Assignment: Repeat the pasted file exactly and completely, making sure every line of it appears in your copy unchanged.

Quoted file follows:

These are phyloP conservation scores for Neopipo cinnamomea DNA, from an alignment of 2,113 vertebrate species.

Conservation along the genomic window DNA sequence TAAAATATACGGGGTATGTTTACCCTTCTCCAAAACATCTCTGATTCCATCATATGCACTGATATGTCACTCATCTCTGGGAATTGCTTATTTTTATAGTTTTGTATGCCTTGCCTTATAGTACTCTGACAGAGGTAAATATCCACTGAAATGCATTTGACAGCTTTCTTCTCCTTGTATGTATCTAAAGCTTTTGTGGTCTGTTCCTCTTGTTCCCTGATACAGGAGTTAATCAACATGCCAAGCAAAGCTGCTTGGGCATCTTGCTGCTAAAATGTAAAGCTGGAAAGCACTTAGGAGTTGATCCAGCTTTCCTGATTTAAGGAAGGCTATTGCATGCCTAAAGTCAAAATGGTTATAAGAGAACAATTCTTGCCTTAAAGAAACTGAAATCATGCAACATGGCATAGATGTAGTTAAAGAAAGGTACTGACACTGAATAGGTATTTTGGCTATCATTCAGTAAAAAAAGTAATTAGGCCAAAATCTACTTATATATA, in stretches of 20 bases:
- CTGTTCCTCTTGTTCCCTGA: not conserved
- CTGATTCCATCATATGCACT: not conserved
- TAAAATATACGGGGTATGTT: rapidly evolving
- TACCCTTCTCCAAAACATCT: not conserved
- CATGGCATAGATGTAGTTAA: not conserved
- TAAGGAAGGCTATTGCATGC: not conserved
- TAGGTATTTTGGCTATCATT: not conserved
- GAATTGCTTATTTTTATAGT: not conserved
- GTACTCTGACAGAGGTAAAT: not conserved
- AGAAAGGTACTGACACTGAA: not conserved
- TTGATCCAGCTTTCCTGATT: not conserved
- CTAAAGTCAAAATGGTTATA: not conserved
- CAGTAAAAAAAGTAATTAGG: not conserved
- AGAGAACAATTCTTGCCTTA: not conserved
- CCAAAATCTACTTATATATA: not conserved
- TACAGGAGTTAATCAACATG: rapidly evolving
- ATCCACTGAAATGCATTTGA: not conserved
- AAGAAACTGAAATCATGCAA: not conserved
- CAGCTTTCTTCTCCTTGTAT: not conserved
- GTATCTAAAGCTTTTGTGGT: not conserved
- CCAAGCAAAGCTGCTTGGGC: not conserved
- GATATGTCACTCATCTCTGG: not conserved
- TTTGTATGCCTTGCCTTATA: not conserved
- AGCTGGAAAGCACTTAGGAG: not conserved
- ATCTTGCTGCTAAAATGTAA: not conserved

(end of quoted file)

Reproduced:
These are phyloP conservation scores for Neopipo cinnamomea DNA, from an alignment of 2,113 vertebrate species.

Conservation along the genomic window DNA sequence TAAAATATACGGGGTATGTTTACCCTTCTCCAAAACATCTCTGATTCCATCATATGCACTGATATGTCACTCATCTCTGGGAATTGCTTATTTTTATAGTTTTGTATGCCTTGCCTTATAGTACTCTGACAGAGGTAAATATCCACTGAAATGCATTTGACAGCTTTCTTCTCCTTGTATGTATCTAAAGCTTTTGTGGTCTGTTCCTCTTGTTCCCTGATACAGGAGTTAATCAACATGCCAAGCAAAGCTGCTTGGGCATCTTGCTGCTAAAATGTAAAGCTGGAAAGCACTTAGGAGTTGATCCAGCTTTCCTGATTTAAGGAAGGCTATTGCATGCCTAAAGTCAAAATGGTTATAAGAGAACAATTCTTGCCTTAAAGAAACTGAAATCATGCAACATGGCATAGATGTAGTTAAAGAAAGGTACTGACACTGAATAGGTATTTTGGCTATCATTCAGTAAAAAAAGTAATTAGGCCAAAATCTACTTATATATA, in stretches of 20 bases:
- CTGTTCCTCTTGTTCCCTGA: not conserved
- CTGATTCCATCATATGCACT: not conserved
- TAAAATATACGGGGTATGTT: rapidly evolving
- TACCCTTCTCCAAAACATCT: not conserved
- CATGGCATAGATGTAGTTAA: not conserved
- TAAGGAAGGCTATTGCATGC: not conserved
- TAGGTATTTTGGCTATCATT: not conserved
- GAATTGCTTATTTTTATAGT: not conserved
- GTACTCTGACAGAGGTAAAT: not conserved
- AGAAAGGTACTGACACTGAA: not conserved
- TTGATCCAGCTTTCCTGATT: not conserved
- CTAAAGTCAAAATGGTTATA: not conserved
- CAGTAAAAAAAGTAATTAGG: not conserved
- AGAGAACAATTCTTGCCTTA: not conserved
- CCAAAATCTACTTATATATA: not conserved
- TACAGGAGTTAATCAACATG: rapidly evolving
- ATCCACTGAAATGCATTTGA: not conserved
- AAGAAACTGAAATCATGCAA: not conserved
- CAGCTTTCTTCTCCTTGTAT: not conserved
- GTATCTAAAGCTTTTGTGGT: not conserved
- CCAAGCAAAGCTGCTTGGGC: not conserved
- GATATGTCACTCATCTCTGG: not conserved
- TTTGTATGCCTTGCCTTATA: not conserved
- AGCTGGAAAGCACTTAGGAG: not conserved
- ATCTTGCTGCTAAAATGTAA: not conserved